Wal-Mart Stores (WMT) posted a tepid 1.3% rise in second-quarter profits on Thursday and cut its guidance as the retail leader signaled continued reluctance by consumers to open their wallets on discretionary items.

Shares of the world’s largest retailer dropped more than 2% in premarket trading in response to the below-consensus outlook.

The report follows negative signals from other retailers in recent days, including department-store operator Macy’s (M), which also dimmed its forecast this week.

Wal-Mart said it earned $4.07 billion, or $1.24 a share, last quarter, compared with a profit of $4.02 billion, or $1.18 a share, a year earlier.

Excluding one-time items, it earned $1.25 a share, matching consensus calls from analysts.

Revenue rose 2.3% to $116.95 billion, trailing the Street’s view of $118.47 billion. Same-store sales, excluding fuel, were unchanged in the quarter. Domestic same-store sales dipped 0.3%.

U.S. sales increased 2.1% to $68.73 billion, compared with estimates for $69.34 billion. Overseas sales jumped 2.9% to $32.96 billion, trailing forecasts for $34.14 billion.

Operating margins dipped to 5.8% from 5.9%.

Wal-Mart CEO Mike Duke acknowledged in a statement that "the retail market was challenging across all of our markets."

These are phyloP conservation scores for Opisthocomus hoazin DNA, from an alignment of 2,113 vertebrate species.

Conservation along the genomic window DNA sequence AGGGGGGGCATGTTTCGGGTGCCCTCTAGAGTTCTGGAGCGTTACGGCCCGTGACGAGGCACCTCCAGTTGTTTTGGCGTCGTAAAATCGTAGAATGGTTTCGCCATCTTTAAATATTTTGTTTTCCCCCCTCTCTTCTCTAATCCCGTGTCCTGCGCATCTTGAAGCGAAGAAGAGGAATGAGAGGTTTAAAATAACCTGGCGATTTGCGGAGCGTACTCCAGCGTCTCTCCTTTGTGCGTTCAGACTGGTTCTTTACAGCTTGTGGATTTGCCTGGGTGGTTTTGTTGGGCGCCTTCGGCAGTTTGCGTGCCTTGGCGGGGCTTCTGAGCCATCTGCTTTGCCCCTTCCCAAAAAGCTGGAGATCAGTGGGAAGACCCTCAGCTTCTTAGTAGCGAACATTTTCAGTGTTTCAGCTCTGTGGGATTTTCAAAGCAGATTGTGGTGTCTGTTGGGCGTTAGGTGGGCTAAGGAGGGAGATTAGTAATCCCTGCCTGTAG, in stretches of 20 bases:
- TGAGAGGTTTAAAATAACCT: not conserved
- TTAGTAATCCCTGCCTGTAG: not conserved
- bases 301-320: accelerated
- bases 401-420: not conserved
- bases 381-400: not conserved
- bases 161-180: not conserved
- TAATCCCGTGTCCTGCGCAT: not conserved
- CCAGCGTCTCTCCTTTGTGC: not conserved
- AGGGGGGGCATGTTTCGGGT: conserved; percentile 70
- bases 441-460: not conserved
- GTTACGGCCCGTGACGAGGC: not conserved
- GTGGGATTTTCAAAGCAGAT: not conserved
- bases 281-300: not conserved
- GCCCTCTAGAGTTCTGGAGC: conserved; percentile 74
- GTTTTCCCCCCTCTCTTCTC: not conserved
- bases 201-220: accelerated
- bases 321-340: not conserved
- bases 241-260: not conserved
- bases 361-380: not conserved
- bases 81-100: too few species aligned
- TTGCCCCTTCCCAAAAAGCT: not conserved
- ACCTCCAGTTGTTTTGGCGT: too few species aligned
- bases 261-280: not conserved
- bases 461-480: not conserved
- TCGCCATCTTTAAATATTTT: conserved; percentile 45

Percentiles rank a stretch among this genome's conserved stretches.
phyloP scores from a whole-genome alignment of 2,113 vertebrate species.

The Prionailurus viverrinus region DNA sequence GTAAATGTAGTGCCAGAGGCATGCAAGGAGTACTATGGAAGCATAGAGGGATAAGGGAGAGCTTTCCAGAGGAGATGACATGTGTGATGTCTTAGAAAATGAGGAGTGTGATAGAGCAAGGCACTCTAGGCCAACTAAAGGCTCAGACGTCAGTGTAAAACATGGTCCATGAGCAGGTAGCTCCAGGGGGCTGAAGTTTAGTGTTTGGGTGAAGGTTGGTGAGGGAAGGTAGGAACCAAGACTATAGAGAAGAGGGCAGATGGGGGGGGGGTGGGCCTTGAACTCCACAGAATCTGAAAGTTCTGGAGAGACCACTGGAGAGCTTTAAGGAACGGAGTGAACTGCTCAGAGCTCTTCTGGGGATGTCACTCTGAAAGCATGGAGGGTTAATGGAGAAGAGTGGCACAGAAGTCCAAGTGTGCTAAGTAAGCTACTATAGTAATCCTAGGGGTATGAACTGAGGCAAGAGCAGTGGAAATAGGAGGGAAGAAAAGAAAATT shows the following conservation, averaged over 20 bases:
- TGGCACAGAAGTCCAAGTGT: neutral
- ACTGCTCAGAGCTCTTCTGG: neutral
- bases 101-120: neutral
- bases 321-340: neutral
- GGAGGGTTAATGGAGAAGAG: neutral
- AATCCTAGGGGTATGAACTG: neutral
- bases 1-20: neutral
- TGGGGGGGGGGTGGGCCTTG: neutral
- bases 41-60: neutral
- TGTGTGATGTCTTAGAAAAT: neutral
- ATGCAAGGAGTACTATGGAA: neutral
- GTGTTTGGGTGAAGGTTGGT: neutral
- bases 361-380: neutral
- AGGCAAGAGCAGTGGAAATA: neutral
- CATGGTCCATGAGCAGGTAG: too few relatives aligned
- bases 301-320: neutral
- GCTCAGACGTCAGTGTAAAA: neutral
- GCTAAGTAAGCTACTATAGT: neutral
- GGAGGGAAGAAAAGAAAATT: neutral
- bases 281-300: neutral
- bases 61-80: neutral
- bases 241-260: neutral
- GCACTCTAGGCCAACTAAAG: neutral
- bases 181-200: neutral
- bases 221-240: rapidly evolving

Looking ahead, Wal-Mart downgraded its 2013 EPS forecast to $5.10 to $5.30, compared with $5.20 to $5.40 previously. Only the high end of that new range would meet expectations on Wall Street for $5.30.

For the current quarter, management forecasted EPS of $1.11 to $1.16, which is below the Street’s view of $1.17.

“The retail environment remains challenging in the U.S. and our international markets, as customers are cautious in their spending,” said Charles Holley, Wal-Mart’s chief financial officer.

Shares of Bentonville, Ark.-based Wal-Mart dropped 2.53% to $74.47 ahead of Thursday's opening bell. The slump threatens to eat into Wal-Mart's 2013 rally of about 12%.

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